I was going to write that out as “9 in ’09, #9,” but then the entire title of this post would have degenerated into a very silly load of numeric nonsense. Instead I’m simply going for arbitrary alliteration. Better than asinine assonance, I suppose.
Anyway. I guess it’s become kind of a tradition over the past few years that I stop and write about the games I enjoyed playing over the previous twelve months, and some people seem to enjoy it despite its narrow point of view (no man can play every game that hits in a given year these days, at least not while holding down a job) and generally sort of navel-gaziness. (“Navel-gaviness” was not a word until this very instant, by the way.) Last year I took the approach of reconsidering the review scores I had handed out over the previous year as a means by which to mostly say “I am so right! I am awesome.” Which was kind of a terrible approach to take, and I apologize. I won’t be doing that this year, in part because it was dumb, but mostly because sometime around the latter half of last year my approach to reviewing made a quiet and subtle shift and I started taking a long view of the reviews I’ve been writing. I think it’s because I’ve become old, but in any case I can’t think of a single review or score I’ve written this year that I would change in the least. So, I’m returning to the format I used in 2007 with my “7 in ’07” posts. Except now I have to do nine of them, because “7 in ’09” seems weird. And if I call it “7 of ’09,” well, that’s just too damn nerdy for even me.
This isn’t some all-encompassing list; I didn’t have a chance to play Uncharted 2 or Arkham Asylum or enough of Dragon Age to get a real feel for it (yet). It’s simply a rundown of games I’ve enjoyed, a lot. Some of which are games that will probably show up on people’s lists next year, since I’ve been dabbling in imports all year. Such as this one!
ImageEpoch | Sega | DS | RPG
Well, it would be nice if this could be on people’s “favorite games of 2010” lists, but so far, no luck. Sega doesn’t want anything to do with it, and I’ve talked to PR and business development folks at several likely third-party publisher candidates who have all told me the same thing: “It’s too hard.” Proof that publishers continue to underestimate the intelligence and resolve of American gamers, I suppose. I hope they all look at sales of Demon’s Souls and the fact that it’s selling incredibly well because it unapologetically tests the mettle of even the most die-hard player and choke on them.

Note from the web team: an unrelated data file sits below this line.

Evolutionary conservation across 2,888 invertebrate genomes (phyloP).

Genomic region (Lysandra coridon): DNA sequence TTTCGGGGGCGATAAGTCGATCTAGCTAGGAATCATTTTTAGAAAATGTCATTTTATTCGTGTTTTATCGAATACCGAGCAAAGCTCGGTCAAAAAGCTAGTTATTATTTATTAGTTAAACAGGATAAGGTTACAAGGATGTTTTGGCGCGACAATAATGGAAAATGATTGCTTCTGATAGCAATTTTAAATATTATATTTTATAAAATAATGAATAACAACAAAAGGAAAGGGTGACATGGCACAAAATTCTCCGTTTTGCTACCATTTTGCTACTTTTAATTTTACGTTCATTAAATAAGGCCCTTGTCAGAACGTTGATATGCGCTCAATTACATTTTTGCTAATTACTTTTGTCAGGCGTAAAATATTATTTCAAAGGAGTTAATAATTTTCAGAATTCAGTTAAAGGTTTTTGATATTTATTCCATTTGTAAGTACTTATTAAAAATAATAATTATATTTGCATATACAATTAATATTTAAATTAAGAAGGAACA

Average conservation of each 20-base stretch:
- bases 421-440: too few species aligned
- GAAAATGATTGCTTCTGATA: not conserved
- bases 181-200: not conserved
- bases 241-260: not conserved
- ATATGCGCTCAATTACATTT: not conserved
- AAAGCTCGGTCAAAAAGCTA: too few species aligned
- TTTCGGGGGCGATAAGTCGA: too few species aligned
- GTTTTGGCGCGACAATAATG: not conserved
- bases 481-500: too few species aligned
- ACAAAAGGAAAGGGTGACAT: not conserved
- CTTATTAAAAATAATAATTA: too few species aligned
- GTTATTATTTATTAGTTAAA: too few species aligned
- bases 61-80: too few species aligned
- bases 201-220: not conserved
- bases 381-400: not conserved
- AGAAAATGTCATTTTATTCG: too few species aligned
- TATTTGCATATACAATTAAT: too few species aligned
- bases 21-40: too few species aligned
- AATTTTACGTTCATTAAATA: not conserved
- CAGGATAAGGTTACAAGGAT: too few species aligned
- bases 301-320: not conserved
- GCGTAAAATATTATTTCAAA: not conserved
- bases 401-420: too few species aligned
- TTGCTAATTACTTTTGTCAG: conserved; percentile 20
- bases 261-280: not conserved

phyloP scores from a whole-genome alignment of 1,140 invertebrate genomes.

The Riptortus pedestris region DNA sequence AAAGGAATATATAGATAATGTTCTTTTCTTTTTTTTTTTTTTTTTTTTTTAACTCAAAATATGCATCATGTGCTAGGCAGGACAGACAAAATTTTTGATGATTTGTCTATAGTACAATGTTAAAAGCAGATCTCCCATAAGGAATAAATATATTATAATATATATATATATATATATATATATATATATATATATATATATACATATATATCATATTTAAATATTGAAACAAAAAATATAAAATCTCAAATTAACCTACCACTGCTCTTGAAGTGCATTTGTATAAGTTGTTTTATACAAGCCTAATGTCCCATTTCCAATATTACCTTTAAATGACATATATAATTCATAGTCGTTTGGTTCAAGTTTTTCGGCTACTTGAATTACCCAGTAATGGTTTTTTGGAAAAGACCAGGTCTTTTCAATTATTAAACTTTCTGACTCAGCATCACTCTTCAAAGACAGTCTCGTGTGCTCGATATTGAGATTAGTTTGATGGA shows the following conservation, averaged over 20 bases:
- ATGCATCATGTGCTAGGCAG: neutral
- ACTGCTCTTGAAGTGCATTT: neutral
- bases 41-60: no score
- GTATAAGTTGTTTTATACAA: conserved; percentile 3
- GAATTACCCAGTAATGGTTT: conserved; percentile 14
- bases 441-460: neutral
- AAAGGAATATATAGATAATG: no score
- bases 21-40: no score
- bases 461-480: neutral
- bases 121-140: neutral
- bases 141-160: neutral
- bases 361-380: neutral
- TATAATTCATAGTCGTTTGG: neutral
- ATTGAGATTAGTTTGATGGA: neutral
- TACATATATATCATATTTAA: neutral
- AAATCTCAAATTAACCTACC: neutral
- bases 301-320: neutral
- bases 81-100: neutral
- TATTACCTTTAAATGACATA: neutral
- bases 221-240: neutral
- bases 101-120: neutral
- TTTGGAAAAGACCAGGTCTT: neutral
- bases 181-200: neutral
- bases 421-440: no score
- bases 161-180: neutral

Because 7th Dragon is an exceptional RPG. It’s tough, yeah, but from the portions I’ve played — and admittedly I didn’t finish the game — the challenge is nothing insurmountable to any seasoned RPG veteran. Especially if you’ve played Etrian Odyssey, which comprises a significant portion of this game’s DNA. Its key creators are Reiko “Phantasy Star” Kodama and Kazuya “Etrian Odyssey” Niinou, and it really does feel like a hybrid of the two franchises. Rather than taking the first-person approach of the Etrian games, it plays out as more of what people think of as a standard Japanese RPG. You have a party, you wander around the world map in warrior-train formation, you encounter enemies, you dive into dungeons and measure your progress by reaching new towns and beating bosses.
What keeps it from being just a wannabe Dragon Quest/Final Fantasy-alike are the bits it draws from the Etrian games. No, you don’t draw a map. But you do build a party from scratch, and you do allocate skill points to customize their abilities at each level-up. And yeah, there are super-powered foes (or should I say, FOEs) that visibly roam the dungeons and pounce upon you to create an extremely hazardous situation. In fact, these special enemies are sort of the whole point of the game: There’s a numeric counter that always appears on-screen and it ticks down by one each time you slay one of these wandering minibosses. They’re nasty enemies that take a lot of work to overcome, but as with Etrian’s FOEs, besting one is incredibly satisfying.
I kind of wonder but what the problem with the game isn’t that it’s challenging but that it’s so relentlessly challenging yet so incredibly cute. 7th Dragon is crammed with colorful graphics and charming sprites and super-deformed character art that appears in combat to add a little extra personality to the first-person combat. It could be one of those instances where publishers balk at offering something so saccharine-looking that nevertheless has a vicious temperament. Demon’s Souls probably wouldn’t have made it overseas if it had featured little bobblehead munchkins fighting their way through pastel casts, honestly, and this could end up being one of those situations where the differences in tastes between American gamers and their Japanese counterparts creates an irreconcilable cognitive dissonance of sorts.